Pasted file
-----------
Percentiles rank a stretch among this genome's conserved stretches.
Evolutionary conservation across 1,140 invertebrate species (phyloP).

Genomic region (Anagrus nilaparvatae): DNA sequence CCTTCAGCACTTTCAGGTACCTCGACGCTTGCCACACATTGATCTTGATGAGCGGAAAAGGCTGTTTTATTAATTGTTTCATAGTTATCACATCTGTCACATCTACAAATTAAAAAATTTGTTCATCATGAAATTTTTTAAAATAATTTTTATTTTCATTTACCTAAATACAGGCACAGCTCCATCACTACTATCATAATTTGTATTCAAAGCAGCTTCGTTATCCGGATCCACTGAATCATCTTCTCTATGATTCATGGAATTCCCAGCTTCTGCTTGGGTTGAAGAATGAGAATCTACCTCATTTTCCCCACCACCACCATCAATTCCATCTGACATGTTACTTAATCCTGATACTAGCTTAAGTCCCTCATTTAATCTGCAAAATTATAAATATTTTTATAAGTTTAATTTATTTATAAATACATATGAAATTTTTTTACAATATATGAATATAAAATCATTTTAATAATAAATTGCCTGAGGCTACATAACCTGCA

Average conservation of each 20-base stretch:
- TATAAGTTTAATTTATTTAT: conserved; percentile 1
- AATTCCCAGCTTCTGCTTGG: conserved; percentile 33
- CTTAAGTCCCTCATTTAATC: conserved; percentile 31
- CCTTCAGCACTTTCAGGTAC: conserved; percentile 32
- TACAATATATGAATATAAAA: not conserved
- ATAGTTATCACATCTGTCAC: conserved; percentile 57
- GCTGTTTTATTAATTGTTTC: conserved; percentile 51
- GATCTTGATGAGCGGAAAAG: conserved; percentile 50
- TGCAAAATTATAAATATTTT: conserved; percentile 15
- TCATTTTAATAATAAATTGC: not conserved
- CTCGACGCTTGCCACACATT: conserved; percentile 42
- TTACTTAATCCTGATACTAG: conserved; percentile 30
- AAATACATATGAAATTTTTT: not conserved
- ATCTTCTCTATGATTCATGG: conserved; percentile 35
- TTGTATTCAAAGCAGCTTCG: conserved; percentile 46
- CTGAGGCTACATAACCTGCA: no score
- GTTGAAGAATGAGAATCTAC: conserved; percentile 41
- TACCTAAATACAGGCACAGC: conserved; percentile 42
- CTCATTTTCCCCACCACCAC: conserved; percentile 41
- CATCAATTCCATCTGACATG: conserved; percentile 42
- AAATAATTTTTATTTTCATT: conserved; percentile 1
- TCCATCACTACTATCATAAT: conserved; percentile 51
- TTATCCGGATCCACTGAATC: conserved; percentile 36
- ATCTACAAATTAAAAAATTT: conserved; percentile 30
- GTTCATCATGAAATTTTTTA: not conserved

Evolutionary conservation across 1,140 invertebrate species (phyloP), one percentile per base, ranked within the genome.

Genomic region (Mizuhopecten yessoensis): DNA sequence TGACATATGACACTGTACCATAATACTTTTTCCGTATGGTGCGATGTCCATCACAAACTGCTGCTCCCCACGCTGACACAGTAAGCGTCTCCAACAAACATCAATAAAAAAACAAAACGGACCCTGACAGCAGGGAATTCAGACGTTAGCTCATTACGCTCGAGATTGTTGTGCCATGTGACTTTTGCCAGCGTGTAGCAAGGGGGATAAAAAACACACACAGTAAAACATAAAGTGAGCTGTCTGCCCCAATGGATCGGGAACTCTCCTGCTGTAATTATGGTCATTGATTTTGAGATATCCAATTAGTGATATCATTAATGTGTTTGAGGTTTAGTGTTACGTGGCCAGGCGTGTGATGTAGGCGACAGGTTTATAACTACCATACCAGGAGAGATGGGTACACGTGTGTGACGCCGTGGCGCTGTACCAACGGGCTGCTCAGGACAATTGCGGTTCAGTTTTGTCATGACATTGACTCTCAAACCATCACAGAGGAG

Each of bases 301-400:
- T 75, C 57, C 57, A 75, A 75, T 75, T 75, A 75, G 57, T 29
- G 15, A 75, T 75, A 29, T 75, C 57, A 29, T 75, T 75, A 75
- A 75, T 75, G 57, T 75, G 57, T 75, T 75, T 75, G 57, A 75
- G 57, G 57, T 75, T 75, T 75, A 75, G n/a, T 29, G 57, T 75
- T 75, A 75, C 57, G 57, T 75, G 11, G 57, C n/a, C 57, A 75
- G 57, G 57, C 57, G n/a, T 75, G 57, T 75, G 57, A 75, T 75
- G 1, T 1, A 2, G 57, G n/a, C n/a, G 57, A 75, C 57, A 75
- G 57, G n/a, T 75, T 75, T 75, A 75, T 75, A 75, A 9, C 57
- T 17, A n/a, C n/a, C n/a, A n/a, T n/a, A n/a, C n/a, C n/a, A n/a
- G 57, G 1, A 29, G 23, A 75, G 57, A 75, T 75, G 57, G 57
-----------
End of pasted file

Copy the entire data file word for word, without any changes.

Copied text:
Percentiles rank a stretch among this genome's conserved stretches.
Evolutionary conservation across 1,140 invertebrate species (phyloP).

Genomic region (Anagrus nilaparvatae): DNA sequence CCTTCAGCACTTTCAGGTACCTCGACGCTTGCCACACATTGATCTTGATGAGCGGAAAAGGCTGTTTTATTAATTGTTTCATAGTTATCACATCTGTCACATCTACAAATTAAAAAATTTGTTCATCATGAAATTTTTTAAAATAATTTTTATTTTCATTTACCTAAATACAGGCACAGCTCCATCACTACTATCATAATTTGTATTCAAAGCAGCTTCGTTATCCGGATCCACTGAATCATCTTCTCTATGATTCATGGAATTCCCAGCTTCTGCTTGGGTTGAAGAATGAGAATCTACCTCATTTTCCCCACCACCACCATCAATTCCATCTGACATGTTACTTAATCCTGATACTAGCTTAAGTCCCTCATTTAATCTGCAAAATTATAAATATTTTTATAAGTTTAATTTATTTATAAATACATATGAAATTTTTTTACAATATATGAATATAAAATCATTTTAATAATAAATTGCCTGAGGCTACATAACCTGCA

Average conservation of each 20-base stretch:
- TATAAGTTTAATTTATTTAT: conserved; percentile 1
- AATTCCCAGCTTCTGCTTGG: conserved; percentile 33
- CTTAAGTCCCTCATTTAATC: conserved; percentile 31
- CCTTCAGCACTTTCAGGTAC: conserved; percentile 32
- TACAATATATGAATATAAAA: not conserved
- ATAGTTATCACATCTGTCAC: conserved; percentile 57
- GCTGTTTTATTAATTGTTTC: conserved; percentile 51
- GATCTTGATGAGCGGAAAAG: conserved; percentile 50
- TGCAAAATTATAAATATTTT: conserved; percentile 15
- TCATTTTAATAATAAATTGC: not conserved
- CTCGACGCTTGCCACACATT: conserved; percentile 42
- TTACTTAATCCTGATACTAG: conserved; percentile 30
- AAATACATATGAAATTTTTT: not conserved
- ATCTTCTCTATGATTCATGG: conserved; percentile 35
- TTGTATTCAAAGCAGCTTCG: conserved; percentile 46
- CTGAGGCTACATAACCTGCA: no score
- GTTGAAGAATGAGAATCTAC: conserved; percentile 41
- TACCTAAATACAGGCACAGC: conserved; percentile 42
- CTCATTTTCCCCACCACCAC: conserved; percentile 41
- CATCAATTCCATCTGACATG: conserved; percentile 42
- AAATAATTTTTATTTTCATT: conserved; percentile 1
- TCCATCACTACTATCATAAT: conserved; percentile 51
- TTATCCGGATCCACTGAATC: conserved; percentile 36
- ATCTACAAATTAAAAAATTT: conserved; percentile 30
- GTTCATCATGAAATTTTTTA: not conserved

Evolutionary conservation across 1,140 invertebrate species (phyloP), one percentile per base, ranked within the genome.

Genomic region (Mizuhopecten yessoensis): DNA sequence TGACATATGACACTGTACCATAATACTTTTTCCGTATGGTGCGATGTCCATCACAAACTGCTGCTCCCCACGCTGACACAGTAAGCGTCTCCAACAAACATCAATAAAAAAACAAAACGGACCCTGACAGCAGGGAATTCAGACGTTAGCTCATTACGCTCGAGATTGTTGTGCCATGTGACTTTTGCCAGCGTGTAGCAAGGGGGATAAAAAACACACACAGTAAAACATAAAGTGAGCTGTCTGCCCCAATGGATCGGGAACTCTCCTGCTGTAATTATGGTCATTGATTTTGAGATATCCAATTAGTGATATCATTAATGTGTTTGAGGTTTAGTGTTACGTGGCCAGGCGTGTGATGTAGGCGACAGGTTTATAACTACCATACCAGGAGAGATGGGTACACGTGTGTGACGCCGTGGCGCTGTACCAACGGGCTGCTCAGGACAATTGCGGTTCAGTTTTGTCATGACATTGACTCTCAAACCATCACAGAGGAG

Each of bases 301-400:
- T 75, C 57, C 57, A 75, A 75, T 75, T 75, A 75, G 57, T 29
- G 15, A 75, T 75, A 29, T 75, C 57, A 29, T 75, T 75, A 75
- A 75, T 75, G 57, T 75, G 57, T 75, T 75, T 75, G 57, A 75
- G 57, G 57, T 75, T 75, T 75, A 75, G n/a, T 29, G 57, T 75
- T 75, A 75, C 57, G 57, T 75, G 11, G 57, C n/a, C 57, A 75
- G 57, G 57, C 57, G n/a, T 75, G 57, T 75, G 57, A 75, T 75
- G 1, T 1, A 2, G 57, G n/a, C n/a, G 57, A 75, C 57, A 75
- G 57, G n/a, T 75, T 75, T 75, A 75, T 75, A 75, A 9, C 57
- T 17, A n/a, C n/a, C n/a, A n/a, T n/a, A n/a, C n/a, C n/a, A n/a
- G 57, G 1, A 29, G 23, A 75, G 57, A 75, T 75, G 57, G 57